US steps up drive to mend Pakistan ties; coordinate on Afghan future


The United States says the pace of high-level meetings with Pakistan is back to normal after a rocky period in bilateral ties as Secretary of State Hillary Clinton headed to Brussels for a meeting with Foreign Minister Hina Rabbani Khar and Army Chief Gen Ashfaq Parvez Kayani to coordinate efforts on future of Afghanistan in the run up to the 2014 military drawdown.
Ahead of talks, the State Department acknowledged Islamabad’s recent moves and cooperative efforts with Kabul in support of Afghan peace and reconciliation.
A senior State Department official also cited a series of meetings to improve US-Pakistan relationship, strained severely by the American unilateral raid on al-Qaeda chief Osama bin Laden’s hideout in Abbottabad last year. Briefing journalists on the US-Pakistan meeting en route to Europe, a senior State Department official said Clinton’s scheduled meeting in Brussels with Foreign Minister Hina Rabbani Khar and Gen. Ashfaq Parvez Kayani is latest in a series of talks between the two countries. “Obviously, if you sort of step back a little bit, for us, 2011 was as hard a year in US-Pakistan relations as you can imagine,” the official said.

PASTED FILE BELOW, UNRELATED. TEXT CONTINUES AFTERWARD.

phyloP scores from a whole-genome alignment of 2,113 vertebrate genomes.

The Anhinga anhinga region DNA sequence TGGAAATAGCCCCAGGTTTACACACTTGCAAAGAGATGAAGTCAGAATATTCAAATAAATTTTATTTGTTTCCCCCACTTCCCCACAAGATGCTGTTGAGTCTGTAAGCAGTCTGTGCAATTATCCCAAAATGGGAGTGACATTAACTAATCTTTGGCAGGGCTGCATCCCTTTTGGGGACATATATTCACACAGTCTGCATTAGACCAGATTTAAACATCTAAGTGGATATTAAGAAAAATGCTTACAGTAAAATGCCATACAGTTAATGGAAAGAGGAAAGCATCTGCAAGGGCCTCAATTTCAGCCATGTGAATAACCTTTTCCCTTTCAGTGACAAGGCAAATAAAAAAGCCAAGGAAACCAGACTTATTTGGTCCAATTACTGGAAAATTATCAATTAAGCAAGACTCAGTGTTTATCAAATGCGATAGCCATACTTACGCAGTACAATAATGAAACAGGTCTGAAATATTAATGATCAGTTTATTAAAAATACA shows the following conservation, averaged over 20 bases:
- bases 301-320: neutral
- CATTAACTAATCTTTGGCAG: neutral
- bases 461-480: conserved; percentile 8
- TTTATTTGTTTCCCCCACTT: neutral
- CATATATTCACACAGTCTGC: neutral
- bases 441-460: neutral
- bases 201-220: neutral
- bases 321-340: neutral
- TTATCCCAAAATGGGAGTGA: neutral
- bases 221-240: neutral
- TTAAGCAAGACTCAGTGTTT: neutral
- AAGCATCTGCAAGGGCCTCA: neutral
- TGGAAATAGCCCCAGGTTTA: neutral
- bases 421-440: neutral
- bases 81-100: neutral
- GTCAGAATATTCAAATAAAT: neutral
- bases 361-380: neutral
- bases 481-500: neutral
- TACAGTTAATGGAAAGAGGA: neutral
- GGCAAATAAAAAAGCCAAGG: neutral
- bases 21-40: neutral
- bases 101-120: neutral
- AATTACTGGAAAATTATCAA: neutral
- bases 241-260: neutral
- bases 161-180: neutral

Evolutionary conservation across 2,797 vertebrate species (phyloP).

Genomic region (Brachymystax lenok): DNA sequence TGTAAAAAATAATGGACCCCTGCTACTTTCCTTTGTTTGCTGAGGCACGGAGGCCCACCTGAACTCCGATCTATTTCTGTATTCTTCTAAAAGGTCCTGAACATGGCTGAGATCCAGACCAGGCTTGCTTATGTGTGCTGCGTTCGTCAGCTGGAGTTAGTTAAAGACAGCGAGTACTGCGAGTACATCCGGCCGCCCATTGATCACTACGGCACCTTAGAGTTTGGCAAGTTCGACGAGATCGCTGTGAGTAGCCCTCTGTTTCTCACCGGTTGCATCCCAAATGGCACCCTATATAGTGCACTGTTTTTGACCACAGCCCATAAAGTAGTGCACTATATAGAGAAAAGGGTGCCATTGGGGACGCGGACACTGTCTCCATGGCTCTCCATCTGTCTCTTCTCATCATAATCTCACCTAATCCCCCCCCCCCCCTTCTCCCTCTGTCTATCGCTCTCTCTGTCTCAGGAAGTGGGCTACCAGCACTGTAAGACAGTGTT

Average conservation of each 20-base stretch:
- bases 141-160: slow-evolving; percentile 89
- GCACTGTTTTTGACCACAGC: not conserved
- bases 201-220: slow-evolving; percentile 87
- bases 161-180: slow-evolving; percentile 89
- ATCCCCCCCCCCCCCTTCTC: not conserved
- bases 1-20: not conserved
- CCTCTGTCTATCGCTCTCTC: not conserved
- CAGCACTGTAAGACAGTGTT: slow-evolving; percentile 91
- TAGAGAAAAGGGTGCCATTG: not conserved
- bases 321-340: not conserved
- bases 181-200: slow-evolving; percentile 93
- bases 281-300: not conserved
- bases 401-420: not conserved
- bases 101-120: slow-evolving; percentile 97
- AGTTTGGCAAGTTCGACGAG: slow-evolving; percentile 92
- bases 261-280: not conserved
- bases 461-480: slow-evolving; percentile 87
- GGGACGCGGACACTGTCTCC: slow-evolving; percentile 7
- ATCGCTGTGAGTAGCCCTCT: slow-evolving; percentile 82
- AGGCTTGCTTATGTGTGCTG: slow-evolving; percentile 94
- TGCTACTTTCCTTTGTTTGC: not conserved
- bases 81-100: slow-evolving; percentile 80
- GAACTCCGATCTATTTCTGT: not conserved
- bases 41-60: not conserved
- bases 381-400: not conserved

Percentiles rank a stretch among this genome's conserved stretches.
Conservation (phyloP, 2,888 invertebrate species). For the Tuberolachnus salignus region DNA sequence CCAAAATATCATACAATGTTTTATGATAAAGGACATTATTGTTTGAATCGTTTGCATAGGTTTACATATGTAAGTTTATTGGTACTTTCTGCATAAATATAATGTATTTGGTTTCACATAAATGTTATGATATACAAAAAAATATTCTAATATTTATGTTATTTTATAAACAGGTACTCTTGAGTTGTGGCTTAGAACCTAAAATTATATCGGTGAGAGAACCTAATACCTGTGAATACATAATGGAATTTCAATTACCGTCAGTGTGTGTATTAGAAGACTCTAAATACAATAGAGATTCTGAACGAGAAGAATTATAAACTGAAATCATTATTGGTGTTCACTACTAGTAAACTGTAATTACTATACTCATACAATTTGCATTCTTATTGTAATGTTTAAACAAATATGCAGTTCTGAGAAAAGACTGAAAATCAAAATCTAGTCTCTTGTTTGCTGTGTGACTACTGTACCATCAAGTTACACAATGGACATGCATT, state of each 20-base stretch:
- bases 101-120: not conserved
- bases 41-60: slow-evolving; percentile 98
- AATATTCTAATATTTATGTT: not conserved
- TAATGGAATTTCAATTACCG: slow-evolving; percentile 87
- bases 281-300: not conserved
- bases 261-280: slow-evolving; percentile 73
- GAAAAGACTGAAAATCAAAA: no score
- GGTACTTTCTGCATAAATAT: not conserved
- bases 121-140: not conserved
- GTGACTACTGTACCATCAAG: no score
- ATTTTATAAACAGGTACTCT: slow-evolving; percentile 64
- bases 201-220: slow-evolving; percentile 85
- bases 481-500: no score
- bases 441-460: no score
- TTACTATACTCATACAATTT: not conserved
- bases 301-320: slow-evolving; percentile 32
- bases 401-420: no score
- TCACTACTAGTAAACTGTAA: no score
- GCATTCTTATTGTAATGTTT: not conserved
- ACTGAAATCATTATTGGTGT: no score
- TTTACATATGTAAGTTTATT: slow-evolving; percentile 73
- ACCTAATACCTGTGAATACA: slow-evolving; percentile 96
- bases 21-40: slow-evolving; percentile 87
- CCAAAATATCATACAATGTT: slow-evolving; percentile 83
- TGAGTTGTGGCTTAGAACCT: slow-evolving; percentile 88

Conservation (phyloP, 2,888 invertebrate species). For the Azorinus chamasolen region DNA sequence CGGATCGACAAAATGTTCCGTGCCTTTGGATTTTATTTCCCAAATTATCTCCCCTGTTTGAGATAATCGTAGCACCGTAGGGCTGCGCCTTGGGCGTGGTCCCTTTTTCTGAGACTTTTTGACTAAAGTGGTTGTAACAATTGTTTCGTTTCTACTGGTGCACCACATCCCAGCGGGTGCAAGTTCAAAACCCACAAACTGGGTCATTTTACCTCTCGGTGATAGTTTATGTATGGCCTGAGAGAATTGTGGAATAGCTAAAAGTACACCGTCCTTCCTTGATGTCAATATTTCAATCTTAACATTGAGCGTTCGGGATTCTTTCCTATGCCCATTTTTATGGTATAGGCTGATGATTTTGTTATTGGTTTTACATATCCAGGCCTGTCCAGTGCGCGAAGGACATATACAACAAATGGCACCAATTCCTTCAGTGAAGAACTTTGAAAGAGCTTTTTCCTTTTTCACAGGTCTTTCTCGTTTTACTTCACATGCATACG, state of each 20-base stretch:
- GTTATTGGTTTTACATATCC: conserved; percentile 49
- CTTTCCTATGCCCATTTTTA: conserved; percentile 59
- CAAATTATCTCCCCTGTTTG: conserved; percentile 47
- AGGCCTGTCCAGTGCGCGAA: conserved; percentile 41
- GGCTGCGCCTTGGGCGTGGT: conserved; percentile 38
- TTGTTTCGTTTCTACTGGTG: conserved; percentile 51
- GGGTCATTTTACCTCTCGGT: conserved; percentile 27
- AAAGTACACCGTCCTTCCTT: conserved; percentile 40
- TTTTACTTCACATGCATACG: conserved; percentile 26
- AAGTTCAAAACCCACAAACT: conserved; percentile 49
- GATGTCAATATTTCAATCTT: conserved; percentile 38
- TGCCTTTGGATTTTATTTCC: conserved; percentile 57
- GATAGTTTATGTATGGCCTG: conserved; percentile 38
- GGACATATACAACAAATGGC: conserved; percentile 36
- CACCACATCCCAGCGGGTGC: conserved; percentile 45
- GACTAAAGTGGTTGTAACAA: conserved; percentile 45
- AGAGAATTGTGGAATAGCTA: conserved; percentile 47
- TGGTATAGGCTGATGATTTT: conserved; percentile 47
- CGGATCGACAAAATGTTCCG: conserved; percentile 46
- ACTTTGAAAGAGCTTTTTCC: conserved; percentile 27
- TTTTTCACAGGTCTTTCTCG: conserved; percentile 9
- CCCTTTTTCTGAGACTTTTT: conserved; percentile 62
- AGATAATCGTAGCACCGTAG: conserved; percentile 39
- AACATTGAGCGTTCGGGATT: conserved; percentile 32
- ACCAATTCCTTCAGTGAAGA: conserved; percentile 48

“And so we tried in 2012 to sort of get back into some sensible business with them. Our philosophy has been that it ought to be possible between Pakistan and the United States to systematically identify our shared interests and act on them jointly.” This year, the United States has tried to improve relations between the two countries by focusing on counterterrorism cooperation, Afghanistan’s future and improving market access and trade – not aid – with a bilateral investment treaty, said the official. In the context of Afghan peace and stability, the senior American official said Pakistan-Afghanistan bilateral relationship is really the “most important” thing. “I think over the past few months that we see some very interesting developments ——- the visit of the High Peace Council Chair (Salahuddin) Rabbani to Islamabad, where there were some prisoner releases and also discussion about the road forward. General Kayani then went to Kabul almost immediately afterwards to meet again with the leadership in Afghanistan. And then just last week, I think, Foreign Minister Rassoul of Afghanistan went to Islamabad to continue that conversation ——- if you look at the joint statement that they issued, it talks about all of the things that the Secretary (Clinton) has been interested in over this past couple of years, which is their work together, economic aspects of this, peace and reconciliation.